Councils are dealing with more planning applications and at a faster rate according to new figures from the Office of the Deputy Prime Minister. They show that local authorities dealt with planning applications two per cent faster in 2002-03 than in the previous year.Three councils which have improved their performance are to meet the Planning Minister so he can examine how they have achieved this – but he is warning that councils still need to improve the efficiency with which they handle major applications.
The overall increase in the speed of processing came in spite of an increase in the number of applications being dealt with to 167,000. Local planning authorities decided 43 per cent of major planning applications within 13 weeks. More than half of minor applications and 72 per cent of other planning applications were handled within eight weeks.
The figures show that forty-nine planning authorities met or surpassed the Government’s target of deciding 60 per cent of major planning applications within 8 weeks. A further 76 councils met the target of deciding 65 per cent of minor planning applications within 8 weeks and 96 met the target of deciding 80 per cent of other planning applications within 8 weeks. Ninety-nine authorities are classified as improvers, nine more than in the previous list published last December. Half of those authorities have been driven to higher performance by the use of Best Value performance standards set for last year.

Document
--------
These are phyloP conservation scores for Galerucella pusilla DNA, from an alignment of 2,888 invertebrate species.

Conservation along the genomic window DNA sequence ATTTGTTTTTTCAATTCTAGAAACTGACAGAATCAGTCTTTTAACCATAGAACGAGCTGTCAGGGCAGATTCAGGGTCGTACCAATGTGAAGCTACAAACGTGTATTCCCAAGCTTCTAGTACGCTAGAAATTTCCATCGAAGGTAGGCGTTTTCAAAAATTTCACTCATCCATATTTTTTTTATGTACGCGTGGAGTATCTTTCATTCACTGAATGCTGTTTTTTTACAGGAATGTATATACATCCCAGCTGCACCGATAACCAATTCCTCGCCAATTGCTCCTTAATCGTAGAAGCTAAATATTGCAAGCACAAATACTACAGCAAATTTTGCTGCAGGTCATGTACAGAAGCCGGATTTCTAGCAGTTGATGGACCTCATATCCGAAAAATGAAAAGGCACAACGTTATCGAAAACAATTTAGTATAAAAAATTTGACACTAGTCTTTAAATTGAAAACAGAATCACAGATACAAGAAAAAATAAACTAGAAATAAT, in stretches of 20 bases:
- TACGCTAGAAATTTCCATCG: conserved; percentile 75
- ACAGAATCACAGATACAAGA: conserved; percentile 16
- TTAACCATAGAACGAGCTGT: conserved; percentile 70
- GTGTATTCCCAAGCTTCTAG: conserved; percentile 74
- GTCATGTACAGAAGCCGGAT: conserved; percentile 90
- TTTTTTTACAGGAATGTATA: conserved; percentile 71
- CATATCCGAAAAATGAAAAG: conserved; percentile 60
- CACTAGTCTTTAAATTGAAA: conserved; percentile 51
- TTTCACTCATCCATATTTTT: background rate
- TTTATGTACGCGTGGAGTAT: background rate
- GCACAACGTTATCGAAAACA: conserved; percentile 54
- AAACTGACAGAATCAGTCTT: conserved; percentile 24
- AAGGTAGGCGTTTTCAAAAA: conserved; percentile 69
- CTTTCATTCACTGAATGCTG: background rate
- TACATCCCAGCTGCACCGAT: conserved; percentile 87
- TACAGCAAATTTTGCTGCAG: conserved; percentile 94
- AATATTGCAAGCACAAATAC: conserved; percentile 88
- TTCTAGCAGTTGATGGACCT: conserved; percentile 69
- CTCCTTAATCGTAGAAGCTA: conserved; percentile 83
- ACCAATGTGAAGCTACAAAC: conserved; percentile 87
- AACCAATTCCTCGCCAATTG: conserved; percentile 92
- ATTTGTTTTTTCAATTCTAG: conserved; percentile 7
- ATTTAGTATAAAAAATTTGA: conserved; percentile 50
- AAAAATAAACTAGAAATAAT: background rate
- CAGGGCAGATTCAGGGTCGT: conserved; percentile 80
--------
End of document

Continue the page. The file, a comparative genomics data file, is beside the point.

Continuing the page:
Thirty-five planning authorities are classified as poor performers, a drop of nine on the previous figure. None of the 78 authorities selected to achieve Best Value performance standards in 2002-03 appear here as poor performers.
Planning Minister Keith Hill said he was encouraged by the figures that reflected the hard work of planners. He singled out three authorities – Wychavon, Middlesbrough and North Wiltshire – which he said had turned around performance and improved both speed and quality by rethinking their processes. He will now meet representatives from those councils to learn more about how this has been done.
He was concerned, though, that the improvements in performance were concentrated in the simpler, householder applications. He said he wanted to see how next year’s planning delivery grant could provide an incentive to the better handling of major applications.